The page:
But what is perhaps even more admirable about the U.S. IT industry is that it is bolstering the IT service sector.
Jan Koum, CEO and cofounder of mobile messenger WhatsApp, worth $6.4 billion; Eric Lefkofsky, CEO and cofounder of social commerce company Groupon, worth $1.4 billion; Jonathan Oringer, CEO and founder of popular stock photo service Shutterstock, worth $1.1 billion; and Nicholas Woodman, the CEO and founder of high-definition personal camera maker GoPro, worth $1.3 billion, are some of the emerging leaders of IT services.
Similar trends can also be observed in China, India and Japan.
Surprisingly, while China may still be “the world’s factory,” those at the top of China’s IT industry are more service-oriented than manufacturing-oriented.
For instance, Liu Qiangdong is the founder of JD.com, a popular Chinese e-commerce website, and his assets are estimated at $14 billion. Jack Ma of Alibaba.com, also an e-commerce company, has about $9.1 billion.
Ma Huateng, the owner of Tencent, a Chinese investment holding company involved in mass media, entertainment and value-added services for Internet and mobile, has assets worth $13.5 billion. Although it has only been 16 years since he founded the company, his wealth is rumored to surpass that of Lee Kun-hee, which shows the power of low-cost yet highly efficient IT services.
India, on the other hand, has IT billionaires in software and systems ― such as the owners of Wipro and Infosys ― while Japan is beginning to excel in the gaming industry.
Why South Korea lacks IT billionaires
The main reason why there are so few so-called IT billionaires in this country appears to be the “business mindset,” or lack thereof.
Instead of pursuing business philosophies that encourage global expansion, the young entrepreneurs of South Korea’s IT industry seem more concerned with making quick and easy money.
In fact, it is not uncommon to see new e-commerce or social commerce businesses quickly rise only to be acquired by foreign capital, although there do appear to be a plethora of valid reasons for this.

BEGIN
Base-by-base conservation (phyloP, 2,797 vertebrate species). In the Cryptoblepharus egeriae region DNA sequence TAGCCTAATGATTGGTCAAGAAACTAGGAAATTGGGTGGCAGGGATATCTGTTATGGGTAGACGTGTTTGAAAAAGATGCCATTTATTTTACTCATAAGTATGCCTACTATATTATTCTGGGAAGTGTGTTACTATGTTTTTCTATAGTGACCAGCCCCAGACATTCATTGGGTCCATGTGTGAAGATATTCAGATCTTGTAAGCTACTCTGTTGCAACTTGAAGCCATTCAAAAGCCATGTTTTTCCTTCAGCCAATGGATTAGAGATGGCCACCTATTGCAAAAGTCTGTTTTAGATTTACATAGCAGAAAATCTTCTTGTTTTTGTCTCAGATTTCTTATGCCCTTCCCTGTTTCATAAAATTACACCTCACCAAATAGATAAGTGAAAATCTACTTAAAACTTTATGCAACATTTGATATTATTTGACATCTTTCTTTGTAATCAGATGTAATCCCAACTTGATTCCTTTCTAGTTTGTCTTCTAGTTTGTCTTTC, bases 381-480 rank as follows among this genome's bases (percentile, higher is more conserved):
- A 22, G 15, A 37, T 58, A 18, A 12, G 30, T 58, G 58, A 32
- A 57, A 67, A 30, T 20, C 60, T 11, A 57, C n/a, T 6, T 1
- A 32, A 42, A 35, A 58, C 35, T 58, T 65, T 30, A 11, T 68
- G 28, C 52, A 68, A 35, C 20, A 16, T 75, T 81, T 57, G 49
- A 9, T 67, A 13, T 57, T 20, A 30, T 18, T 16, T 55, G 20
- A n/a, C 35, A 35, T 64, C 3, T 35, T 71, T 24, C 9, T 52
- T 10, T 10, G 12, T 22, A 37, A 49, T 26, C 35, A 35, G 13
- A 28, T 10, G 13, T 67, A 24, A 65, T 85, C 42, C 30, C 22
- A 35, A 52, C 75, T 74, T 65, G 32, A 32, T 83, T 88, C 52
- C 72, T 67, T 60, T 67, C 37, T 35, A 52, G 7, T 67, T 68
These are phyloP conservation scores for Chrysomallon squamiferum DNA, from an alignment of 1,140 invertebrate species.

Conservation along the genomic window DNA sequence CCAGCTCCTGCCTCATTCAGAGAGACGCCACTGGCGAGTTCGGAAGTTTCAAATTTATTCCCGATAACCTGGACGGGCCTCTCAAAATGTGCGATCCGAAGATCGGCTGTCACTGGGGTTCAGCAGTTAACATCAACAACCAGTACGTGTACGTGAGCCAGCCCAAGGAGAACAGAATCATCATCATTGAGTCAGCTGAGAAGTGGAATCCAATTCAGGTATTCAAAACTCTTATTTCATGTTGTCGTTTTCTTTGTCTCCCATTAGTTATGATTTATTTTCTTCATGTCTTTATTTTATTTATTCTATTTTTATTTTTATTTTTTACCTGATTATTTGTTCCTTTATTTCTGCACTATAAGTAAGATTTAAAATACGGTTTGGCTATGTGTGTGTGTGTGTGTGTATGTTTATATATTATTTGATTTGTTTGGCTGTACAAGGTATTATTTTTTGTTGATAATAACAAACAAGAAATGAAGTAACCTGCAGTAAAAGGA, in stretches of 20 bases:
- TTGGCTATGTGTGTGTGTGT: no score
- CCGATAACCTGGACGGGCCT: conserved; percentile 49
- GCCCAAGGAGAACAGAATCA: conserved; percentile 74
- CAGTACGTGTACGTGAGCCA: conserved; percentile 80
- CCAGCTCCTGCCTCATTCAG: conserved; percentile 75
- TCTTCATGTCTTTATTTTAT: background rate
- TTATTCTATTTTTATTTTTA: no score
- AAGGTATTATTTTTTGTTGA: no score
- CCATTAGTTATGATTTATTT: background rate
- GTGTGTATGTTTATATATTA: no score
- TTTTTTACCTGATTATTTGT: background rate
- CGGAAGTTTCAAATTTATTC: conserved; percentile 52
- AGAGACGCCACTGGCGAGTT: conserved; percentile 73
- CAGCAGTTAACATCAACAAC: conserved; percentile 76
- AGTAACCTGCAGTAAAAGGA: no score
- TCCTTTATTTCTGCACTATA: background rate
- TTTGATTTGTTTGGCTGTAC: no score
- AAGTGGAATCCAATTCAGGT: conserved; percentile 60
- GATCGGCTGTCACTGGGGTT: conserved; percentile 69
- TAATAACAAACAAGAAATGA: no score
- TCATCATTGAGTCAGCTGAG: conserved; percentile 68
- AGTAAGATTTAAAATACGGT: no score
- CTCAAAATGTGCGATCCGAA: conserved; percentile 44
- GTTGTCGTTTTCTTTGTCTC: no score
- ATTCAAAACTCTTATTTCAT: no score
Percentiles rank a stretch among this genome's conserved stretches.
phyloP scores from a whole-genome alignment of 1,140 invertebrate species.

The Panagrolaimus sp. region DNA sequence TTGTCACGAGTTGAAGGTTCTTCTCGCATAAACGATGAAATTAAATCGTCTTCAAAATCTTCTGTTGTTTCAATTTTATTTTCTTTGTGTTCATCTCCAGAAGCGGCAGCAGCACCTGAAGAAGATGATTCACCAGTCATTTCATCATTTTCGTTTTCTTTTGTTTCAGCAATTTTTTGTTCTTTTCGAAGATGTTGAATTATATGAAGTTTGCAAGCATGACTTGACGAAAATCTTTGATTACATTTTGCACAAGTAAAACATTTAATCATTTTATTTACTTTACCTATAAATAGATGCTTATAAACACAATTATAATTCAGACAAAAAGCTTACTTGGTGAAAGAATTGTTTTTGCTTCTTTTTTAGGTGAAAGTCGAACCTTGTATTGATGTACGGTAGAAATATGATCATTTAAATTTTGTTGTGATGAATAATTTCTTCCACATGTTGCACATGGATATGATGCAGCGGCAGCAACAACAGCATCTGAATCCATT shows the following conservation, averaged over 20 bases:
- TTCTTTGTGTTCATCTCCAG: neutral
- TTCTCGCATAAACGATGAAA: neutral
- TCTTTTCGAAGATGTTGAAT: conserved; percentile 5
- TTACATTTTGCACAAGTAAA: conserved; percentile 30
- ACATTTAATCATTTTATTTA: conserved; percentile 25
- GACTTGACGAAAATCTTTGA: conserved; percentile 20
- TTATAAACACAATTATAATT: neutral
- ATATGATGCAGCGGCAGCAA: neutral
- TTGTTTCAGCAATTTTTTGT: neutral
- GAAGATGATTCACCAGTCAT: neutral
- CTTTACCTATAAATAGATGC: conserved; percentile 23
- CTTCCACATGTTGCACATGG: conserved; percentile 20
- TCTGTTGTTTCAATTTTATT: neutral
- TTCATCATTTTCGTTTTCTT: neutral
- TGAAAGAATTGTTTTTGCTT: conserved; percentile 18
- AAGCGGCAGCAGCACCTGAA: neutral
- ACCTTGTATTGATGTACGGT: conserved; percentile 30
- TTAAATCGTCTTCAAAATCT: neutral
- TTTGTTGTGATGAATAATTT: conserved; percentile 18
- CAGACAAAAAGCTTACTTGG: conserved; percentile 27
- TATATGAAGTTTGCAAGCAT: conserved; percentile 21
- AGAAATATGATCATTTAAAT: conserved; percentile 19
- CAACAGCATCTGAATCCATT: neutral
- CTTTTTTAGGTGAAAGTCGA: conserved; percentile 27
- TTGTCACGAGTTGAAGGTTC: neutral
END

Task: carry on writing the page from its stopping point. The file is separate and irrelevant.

Many are of the belief that the government and the political community do not have a complete understanding of the IT industry ― how it works and what is needed.
As a result, there are too many regulations and restrictions facing the IT industry.
Moreover, it is also true that there is less of a drive in South Korea to list a company or attract investment than there might be in other countries, not to mention that the heavyweight chaebols also stand in the way of promising IT firms.
Such obstacles may be why most IT startups choose to be bought out by foreign investors, and why a growing number of local IT companies are securing a foothold abroad.
For instance, Nexon’s chief businesses are based in Japan and other countries, while Naver’s mobile messenger Line, the company’s latest growth engine, also relies heavily on Japan.
“Last year, while the media and the government were concerned with whether Naver is a monopoly and discussing what should be done about the game addiction act, the IT industry was internally more hyped about Amazon entering the Korean market and whether Tencent would acquire a Korean gaming company,” said an industry source. “Compared to the IT giants abroad, Korean companies are still like SMEs.”
Some also argue that the industry lacks the right type of human resources.
While there are more technologically skilled people, there are not enough who are familiar with liberal arts or sociology.
“IT services will ultimately be used by people, meaning that developers must have a good understanding of people’s mentalities, desires and intuitions,” said one official from a foreign-based technology investment company.
“Korea is still having a difficult time promoting various talents as a creative economy should be doing. As a result, many are busy trying to duplicate already-successful models instead of producing new innovations. It will be difficult to forge global companies under such infrastructure,” the official added.
By The Korea Herald Special Investigative Team